Welcome to this new food series. Hopefully, it will appear twice a month, depending on my ever growing workload, on Thursday nights (I have also a DK GreenRoots diary every last Thursday of the month which is mostly about water safety & scarcity, just to freak you out).
In this series I will focus on basic ingredients, you know, the sort of stuff you have in your
pantry larder, and some diaries will be liberally peppered with odd recipes and occasionally I'll do a culinary tour of the world and feature some of the great cuisines of our planet. Subscribe at will!
The idea of "Tales from the Larder" came from an unlikely source, namely my old alter ego AAF. May he rest in a jar of eternal brine! He sure had his day.
One of my earliest memory of salt was the sight of my uncle shoveling rock salt onto the frozen road outside our hotel most mornings during a particularly severe winter. My great-grandmother was a little less practical with her salt as she was fond of astrology and would throw a fistful behind her back to ward off imaginary spirits whenever something untowards happened or not. It was meant, she would tersely explain, to convey all the luck to counter all! There are, I've read on teh internets, some 14,000 known uses for salt.
Salt's profound impact on human civilization spans recorded history, hell, it actually precedes it. From the days of the cave men to now, this valuable mineral has seen wars & revolutions waged & fought for access to this hot commodity. Most cultures have folklore and art forms based on salt. And many cultures share traditions such as offering bread and salt to welcome visitors.
Its largest use is largely invisible to the public: about 40% of salt worldwide is used as the raw material that chemical companies transform into chlorine and soda ash, the foundations of inorganic chemistry.
A little history: in the not so distant past, salt’s economic and military significance either produced trading partnership or armed conflict. A far-flung trade in ancient Greece involving exchange of salt for slaves gave rise to the expression (still fashionable these days), "not worth his salt." Religious texts and liturgy frequently employ salt metaphorically (I'm sure you would have heard of “ye are the salt of the Earth”). By 2000 BC, people knew that adding salt to food stopped it going off. Salt was used to preserve meat, fish and vegetables, and to create delicacies such as salted olives, which added variety to their diet. On the other side of the world salt production has been important in China for two millennia or more as Chinese folklore recounts the discovery of salt. Nomadic caravans spreading westward were known to carry salt (in fact, researcher M.R. Bloch conjectured that civilization began along the edges of the desert because of the natural surface deposits of salt found there).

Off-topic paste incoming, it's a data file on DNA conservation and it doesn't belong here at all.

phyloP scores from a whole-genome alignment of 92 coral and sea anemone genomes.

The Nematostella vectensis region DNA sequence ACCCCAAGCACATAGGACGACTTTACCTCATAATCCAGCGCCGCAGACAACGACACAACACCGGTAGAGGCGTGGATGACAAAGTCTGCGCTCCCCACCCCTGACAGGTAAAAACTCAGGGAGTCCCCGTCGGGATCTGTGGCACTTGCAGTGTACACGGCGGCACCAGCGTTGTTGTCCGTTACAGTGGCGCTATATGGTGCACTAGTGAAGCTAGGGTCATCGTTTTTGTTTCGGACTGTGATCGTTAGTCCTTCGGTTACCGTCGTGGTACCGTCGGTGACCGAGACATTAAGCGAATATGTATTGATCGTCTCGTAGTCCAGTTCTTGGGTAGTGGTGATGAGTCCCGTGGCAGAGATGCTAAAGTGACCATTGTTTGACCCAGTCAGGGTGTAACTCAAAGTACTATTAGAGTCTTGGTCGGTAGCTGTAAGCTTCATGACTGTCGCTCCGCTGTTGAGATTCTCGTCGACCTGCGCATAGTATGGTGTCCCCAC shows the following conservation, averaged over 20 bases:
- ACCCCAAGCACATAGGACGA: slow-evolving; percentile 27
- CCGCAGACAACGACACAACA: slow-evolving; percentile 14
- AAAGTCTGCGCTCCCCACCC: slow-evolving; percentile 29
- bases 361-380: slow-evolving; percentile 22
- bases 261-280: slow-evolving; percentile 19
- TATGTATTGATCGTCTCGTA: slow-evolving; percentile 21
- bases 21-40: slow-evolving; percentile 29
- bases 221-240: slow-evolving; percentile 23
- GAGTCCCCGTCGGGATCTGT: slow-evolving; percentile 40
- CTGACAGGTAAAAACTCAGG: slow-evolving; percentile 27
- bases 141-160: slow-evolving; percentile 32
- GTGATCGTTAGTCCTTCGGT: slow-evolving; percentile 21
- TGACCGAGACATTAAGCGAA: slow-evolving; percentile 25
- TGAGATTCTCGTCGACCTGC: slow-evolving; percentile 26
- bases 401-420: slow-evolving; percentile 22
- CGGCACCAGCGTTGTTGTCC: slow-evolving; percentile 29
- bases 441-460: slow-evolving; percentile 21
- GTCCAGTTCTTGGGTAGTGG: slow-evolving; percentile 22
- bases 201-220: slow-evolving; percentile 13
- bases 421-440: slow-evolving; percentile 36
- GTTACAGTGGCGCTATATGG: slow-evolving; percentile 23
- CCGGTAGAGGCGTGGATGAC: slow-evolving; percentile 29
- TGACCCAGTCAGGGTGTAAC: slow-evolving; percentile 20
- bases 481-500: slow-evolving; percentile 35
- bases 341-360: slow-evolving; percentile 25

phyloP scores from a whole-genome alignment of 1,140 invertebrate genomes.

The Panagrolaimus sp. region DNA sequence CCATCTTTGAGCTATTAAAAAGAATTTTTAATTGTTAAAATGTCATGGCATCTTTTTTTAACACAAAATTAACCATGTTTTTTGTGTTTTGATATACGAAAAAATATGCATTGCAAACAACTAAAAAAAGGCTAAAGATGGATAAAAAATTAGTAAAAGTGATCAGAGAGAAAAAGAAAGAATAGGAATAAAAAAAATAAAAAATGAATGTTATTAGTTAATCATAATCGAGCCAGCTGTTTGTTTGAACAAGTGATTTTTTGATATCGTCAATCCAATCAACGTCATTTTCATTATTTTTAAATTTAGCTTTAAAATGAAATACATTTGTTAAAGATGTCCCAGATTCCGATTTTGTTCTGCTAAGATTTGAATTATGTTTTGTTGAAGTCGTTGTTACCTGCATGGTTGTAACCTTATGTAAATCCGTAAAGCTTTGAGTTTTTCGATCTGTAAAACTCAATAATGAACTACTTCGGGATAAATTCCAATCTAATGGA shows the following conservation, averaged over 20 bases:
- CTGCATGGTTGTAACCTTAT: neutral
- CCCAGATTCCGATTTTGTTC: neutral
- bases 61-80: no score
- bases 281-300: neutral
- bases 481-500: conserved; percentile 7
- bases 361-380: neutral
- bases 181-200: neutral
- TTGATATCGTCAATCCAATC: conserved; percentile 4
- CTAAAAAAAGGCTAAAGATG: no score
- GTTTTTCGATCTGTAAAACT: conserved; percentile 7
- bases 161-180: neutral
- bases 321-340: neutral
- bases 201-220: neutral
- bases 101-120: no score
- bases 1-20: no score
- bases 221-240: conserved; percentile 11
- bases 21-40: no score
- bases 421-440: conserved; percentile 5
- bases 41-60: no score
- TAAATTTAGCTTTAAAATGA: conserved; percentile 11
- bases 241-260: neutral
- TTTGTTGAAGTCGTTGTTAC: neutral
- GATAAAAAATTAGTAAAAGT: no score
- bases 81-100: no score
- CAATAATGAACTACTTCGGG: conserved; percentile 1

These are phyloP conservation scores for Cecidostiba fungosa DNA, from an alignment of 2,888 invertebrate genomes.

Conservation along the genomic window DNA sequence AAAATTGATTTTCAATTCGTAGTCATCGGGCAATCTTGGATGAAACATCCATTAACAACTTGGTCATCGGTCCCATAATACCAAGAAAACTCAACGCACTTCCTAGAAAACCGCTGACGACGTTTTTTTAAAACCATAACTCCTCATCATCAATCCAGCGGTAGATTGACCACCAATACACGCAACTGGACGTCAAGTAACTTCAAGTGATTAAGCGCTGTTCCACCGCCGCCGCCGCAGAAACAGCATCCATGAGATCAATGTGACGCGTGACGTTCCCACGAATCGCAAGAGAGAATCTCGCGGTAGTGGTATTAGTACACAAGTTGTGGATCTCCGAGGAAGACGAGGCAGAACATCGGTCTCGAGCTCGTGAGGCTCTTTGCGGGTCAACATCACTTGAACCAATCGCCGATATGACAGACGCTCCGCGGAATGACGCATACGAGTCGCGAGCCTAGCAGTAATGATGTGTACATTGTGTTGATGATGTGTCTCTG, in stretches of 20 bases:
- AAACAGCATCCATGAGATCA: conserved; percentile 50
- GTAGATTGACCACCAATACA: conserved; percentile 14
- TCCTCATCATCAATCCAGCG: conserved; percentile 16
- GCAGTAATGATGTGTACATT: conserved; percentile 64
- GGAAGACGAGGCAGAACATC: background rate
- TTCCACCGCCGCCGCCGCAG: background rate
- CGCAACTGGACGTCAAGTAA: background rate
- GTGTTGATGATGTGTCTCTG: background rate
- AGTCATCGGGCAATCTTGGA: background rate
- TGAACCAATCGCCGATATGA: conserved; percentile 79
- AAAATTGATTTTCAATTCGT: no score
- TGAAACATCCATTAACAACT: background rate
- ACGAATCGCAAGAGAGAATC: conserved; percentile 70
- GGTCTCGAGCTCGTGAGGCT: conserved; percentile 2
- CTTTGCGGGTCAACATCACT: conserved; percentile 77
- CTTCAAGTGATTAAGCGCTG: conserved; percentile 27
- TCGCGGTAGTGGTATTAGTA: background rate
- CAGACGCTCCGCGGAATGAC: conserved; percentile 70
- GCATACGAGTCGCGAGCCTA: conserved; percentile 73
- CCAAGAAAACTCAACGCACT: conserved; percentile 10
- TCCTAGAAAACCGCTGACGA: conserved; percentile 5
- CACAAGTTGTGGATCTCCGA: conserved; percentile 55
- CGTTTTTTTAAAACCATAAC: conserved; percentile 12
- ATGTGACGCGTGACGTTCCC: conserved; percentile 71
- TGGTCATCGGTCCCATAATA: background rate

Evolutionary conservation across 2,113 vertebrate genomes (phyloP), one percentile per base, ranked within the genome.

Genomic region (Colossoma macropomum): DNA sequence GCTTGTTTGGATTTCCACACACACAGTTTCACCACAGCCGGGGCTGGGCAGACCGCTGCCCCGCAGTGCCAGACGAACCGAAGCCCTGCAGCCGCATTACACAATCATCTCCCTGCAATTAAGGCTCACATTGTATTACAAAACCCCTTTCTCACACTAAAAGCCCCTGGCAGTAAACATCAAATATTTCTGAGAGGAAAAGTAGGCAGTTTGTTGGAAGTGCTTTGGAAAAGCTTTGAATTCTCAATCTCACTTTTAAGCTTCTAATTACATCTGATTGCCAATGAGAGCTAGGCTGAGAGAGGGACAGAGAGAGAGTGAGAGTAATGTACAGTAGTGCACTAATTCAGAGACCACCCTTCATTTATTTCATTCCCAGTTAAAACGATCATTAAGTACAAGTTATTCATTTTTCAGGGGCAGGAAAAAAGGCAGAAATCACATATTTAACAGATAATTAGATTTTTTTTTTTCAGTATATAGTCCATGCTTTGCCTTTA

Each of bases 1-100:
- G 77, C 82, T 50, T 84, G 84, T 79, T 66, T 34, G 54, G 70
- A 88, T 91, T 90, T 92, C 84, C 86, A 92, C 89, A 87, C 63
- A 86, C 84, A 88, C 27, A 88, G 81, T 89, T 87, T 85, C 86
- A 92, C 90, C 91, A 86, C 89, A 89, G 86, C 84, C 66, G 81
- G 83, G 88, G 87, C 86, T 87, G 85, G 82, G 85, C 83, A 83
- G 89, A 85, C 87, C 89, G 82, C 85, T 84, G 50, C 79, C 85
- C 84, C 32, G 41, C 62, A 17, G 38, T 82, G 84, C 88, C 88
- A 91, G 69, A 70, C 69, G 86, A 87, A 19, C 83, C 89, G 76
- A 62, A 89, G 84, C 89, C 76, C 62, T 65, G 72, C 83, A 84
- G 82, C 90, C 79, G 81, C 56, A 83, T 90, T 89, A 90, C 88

Salt was so important to the Romans, that the 'limes' in Palestine particularly during the period of Herod surrounded the Dead Sea, and was specifically to control the salt trade mainly from Mt. Sdom, salt mountain. As you may know Roman soldiers were paid partly in salt, their salarium (from the Latin sal), today’s “salary.”
Medieval Europe was forever changed when fishermen were able to salt the cod caught off North America’s Grand Banks, preserving them for sale in Europe. Salt was involved in such historic events as the building of the Erie Canal, the French Revolution, the drive for India’s independence from British colonial rule among a host of others. In the 19th century, chemists discovered ways of using salt to make a whole range of new chemicals. As I said above, manufacturers today claim there are more than 14,000 uses for salt. This industrial demand for salt caused a growth in the industry and much more extensive deep mining and drilling of salt. Salt shortages effectively ended by the middle of the 19th century.
Ancient documents record a central role for salt in both East and West. Some 2,700 years B.C. -- about 4,700 years ago -- there was published in China the Peng-Tzao-Kan-Mu, the earliest known treatise on pharmacology. A major portion of this writing was devoted to a discussion of more than 40 kinds of salt, including descriptions of two methods of extracting salt and putting it in usable form that are amazingly similar to processes used today.